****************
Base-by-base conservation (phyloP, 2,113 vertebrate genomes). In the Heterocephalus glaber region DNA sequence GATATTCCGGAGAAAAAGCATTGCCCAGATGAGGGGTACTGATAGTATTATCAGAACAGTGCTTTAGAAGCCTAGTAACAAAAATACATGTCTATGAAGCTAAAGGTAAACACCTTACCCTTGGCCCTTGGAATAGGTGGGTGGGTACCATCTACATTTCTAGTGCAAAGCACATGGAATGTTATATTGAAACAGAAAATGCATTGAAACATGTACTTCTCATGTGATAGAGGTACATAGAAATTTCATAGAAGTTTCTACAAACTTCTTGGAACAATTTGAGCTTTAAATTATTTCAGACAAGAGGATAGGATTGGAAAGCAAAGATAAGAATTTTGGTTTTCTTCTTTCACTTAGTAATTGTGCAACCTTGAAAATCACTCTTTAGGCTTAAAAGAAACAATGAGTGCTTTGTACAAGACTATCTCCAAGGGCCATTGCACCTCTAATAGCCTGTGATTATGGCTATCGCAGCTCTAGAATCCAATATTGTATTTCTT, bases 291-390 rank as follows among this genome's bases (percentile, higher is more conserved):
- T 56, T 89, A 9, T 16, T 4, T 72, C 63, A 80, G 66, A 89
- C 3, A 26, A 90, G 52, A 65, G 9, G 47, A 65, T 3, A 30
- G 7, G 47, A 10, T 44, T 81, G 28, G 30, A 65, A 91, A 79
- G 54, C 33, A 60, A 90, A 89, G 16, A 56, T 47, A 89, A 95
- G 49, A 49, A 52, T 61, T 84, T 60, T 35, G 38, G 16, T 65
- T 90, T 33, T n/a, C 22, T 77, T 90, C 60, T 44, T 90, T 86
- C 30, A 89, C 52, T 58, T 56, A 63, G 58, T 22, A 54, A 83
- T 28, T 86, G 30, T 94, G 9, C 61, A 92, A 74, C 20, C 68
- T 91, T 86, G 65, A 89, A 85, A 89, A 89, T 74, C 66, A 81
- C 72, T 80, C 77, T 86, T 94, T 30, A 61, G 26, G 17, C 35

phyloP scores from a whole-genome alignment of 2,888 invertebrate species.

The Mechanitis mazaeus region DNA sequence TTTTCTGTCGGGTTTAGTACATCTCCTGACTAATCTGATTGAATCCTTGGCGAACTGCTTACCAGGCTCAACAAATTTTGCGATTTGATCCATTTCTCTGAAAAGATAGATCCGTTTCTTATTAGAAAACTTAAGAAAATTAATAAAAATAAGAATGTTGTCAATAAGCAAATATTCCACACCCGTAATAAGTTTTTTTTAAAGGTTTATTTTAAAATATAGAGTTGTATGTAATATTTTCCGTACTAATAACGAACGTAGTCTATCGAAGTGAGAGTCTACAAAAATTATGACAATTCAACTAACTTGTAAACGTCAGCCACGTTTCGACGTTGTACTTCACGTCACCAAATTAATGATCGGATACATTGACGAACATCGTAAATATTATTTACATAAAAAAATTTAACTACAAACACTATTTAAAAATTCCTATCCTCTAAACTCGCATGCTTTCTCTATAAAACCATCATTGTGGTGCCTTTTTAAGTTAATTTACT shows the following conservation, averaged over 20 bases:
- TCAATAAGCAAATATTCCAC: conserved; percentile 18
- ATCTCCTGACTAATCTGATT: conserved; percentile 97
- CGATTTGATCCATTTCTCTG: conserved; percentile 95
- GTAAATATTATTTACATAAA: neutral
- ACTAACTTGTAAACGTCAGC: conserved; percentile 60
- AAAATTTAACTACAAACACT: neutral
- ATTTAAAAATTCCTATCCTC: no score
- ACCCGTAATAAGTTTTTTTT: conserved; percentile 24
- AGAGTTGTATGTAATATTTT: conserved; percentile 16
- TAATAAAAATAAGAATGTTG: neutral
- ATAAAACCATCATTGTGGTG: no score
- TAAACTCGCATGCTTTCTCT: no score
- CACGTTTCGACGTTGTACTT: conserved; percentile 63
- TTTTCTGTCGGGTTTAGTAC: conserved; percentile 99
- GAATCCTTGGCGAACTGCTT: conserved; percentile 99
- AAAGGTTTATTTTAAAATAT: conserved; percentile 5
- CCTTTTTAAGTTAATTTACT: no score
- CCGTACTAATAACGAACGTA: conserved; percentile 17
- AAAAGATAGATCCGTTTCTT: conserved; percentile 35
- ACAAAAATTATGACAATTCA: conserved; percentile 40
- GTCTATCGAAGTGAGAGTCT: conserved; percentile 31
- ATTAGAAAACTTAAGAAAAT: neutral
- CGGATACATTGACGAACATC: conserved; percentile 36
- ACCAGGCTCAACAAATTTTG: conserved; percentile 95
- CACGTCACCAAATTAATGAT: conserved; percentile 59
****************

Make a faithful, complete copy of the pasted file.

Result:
Base-by-base conservation (phyloP, 2,113 vertebrate genomes). In the Heterocephalus glaber region DNA sequence GATATTCCGGAGAAAAAGCATTGCCCAGATGAGGGGTACTGATAGTATTATCAGAACAGTGCTTTAGAAGCCTAGTAACAAAAATACATGTCTATGAAGCTAAAGGTAAACACCTTACCCTTGGCCCTTGGAATAGGTGGGTGGGTACCATCTACATTTCTAGTGCAAAGCACATGGAATGTTATATTGAAACAGAAAATGCATTGAAACATGTACTTCTCATGTGATAGAGGTACATAGAAATTTCATAGAAGTTTCTACAAACTTCTTGGAACAATTTGAGCTTTAAATTATTTCAGACAAGAGGATAGGATTGGAAAGCAAAGATAAGAATTTTGGTTTTCTTCTTTCACTTAGTAATTGTGCAACCTTGAAAATCACTCTTTAGGCTTAAAAGAAACAATGAGTGCTTTGTACAAGACTATCTCCAAGGGCCATTGCACCTCTAATAGCCTGTGATTATGGCTATCGCAGCTCTAGAATCCAATATTGTATTTCTT, bases 291-390 rank as follows among this genome's bases (percentile, higher is more conserved):
- T 56, T 89, A 9, T 16, T 4, T 72, C 63, A 80, G 66, A 89
- C 3, A 26, A 90, G 52, A 65, G 9, G 47, A 65, T 3, A 30
- G 7, G 47, A 10, T 44, T 81, G 28, G 30, A 65, A 91, A 79
- G 54, C 33, A 60, A 90, A 89, G 16, A 56, T 47, A 89, A 95
- G 49, A 49, A 52, T 61, T 84, T 60, T 35, G 38, G 16, T 65
- T 90, T 33, T n/a, C 22, T 77, T 90, C 60, T 44, T 90, T 86
- C 30, A 89, C 52, T 58, T 56, A 63, G 58, T 22, A 54, A 83
- T 28, T 86, G 30, T 94, G 9, C 61, A 92, A 74, C 20, C 68
- T 91, T 86, G 65, A 89, A 85, A 89, A 89, T 74, C 66, A 81
- C 72, T 80, C 77, T 86, T 94, T 30, A 61, G 26, G 17, C 35

phyloP scores from a whole-genome alignment of 2,888 invertebrate species.

The Mechanitis mazaeus region DNA sequence TTTTCTGTCGGGTTTAGTACATCTCCTGACTAATCTGATTGAATCCTTGGCGAACTGCTTACCAGGCTCAACAAATTTTGCGATTTGATCCATTTCTCTGAAAAGATAGATCCGTTTCTTATTAGAAAACTTAAGAAAATTAATAAAAATAAGAATGTTGTCAATAAGCAAATATTCCACACCCGTAATAAGTTTTTTTTAAAGGTTTATTTTAAAATATAGAGTTGTATGTAATATTTTCCGTACTAATAACGAACGTAGTCTATCGAAGTGAGAGTCTACAAAAATTATGACAATTCAACTAACTTGTAAACGTCAGCCACGTTTCGACGTTGTACTTCACGTCACCAAATTAATGATCGGATACATTGACGAACATCGTAAATATTATTTACATAAAAAAATTTAACTACAAACACTATTTAAAAATTCCTATCCTCTAAACTCGCATGCTTTCTCTATAAAACCATCATTGTGGTGCCTTTTTAAGTTAATTTACT shows the following conservation, averaged over 20 bases:
- TCAATAAGCAAATATTCCAC: conserved; percentile 18
- ATCTCCTGACTAATCTGATT: conserved; percentile 97
- CGATTTGATCCATTTCTCTG: conserved; percentile 95
- GTAAATATTATTTACATAAA: neutral
- ACTAACTTGTAAACGTCAGC: conserved; percentile 60
- AAAATTTAACTACAAACACT: neutral
- ATTTAAAAATTCCTATCCTC: no score
- ACCCGTAATAAGTTTTTTTT: conserved; percentile 24
- AGAGTTGTATGTAATATTTT: conserved; percentile 16
- TAATAAAAATAAGAATGTTG: neutral
- ATAAAACCATCATTGTGGTG: no score
- TAAACTCGCATGCTTTCTCT: no score
- CACGTTTCGACGTTGTACTT: conserved; percentile 63
- TTTTCTGTCGGGTTTAGTAC: conserved; percentile 99
- GAATCCTTGGCGAACTGCTT: conserved; percentile 99
- AAAGGTTTATTTTAAAATAT: conserved; percentile 5
- CCTTTTTAAGTTAATTTACT: no score
- CCGTACTAATAACGAACGTA: conserved; percentile 17
- AAAAGATAGATCCGTTTCTT: conserved; percentile 35
- ACAAAAATTATGACAATTCA: conserved; percentile 40
- GTCTATCGAAGTGAGAGTCT: conserved; percentile 31
- ATTAGAAAACTTAAGAAAAT: neutral
- CGGATACATTGACGAACATC: conserved; percentile 36
- ACCAGGCTCAACAAATTTTG: conserved; percentile 95
- CACGTCACCAAATTAATGAT: conserved; percentile 59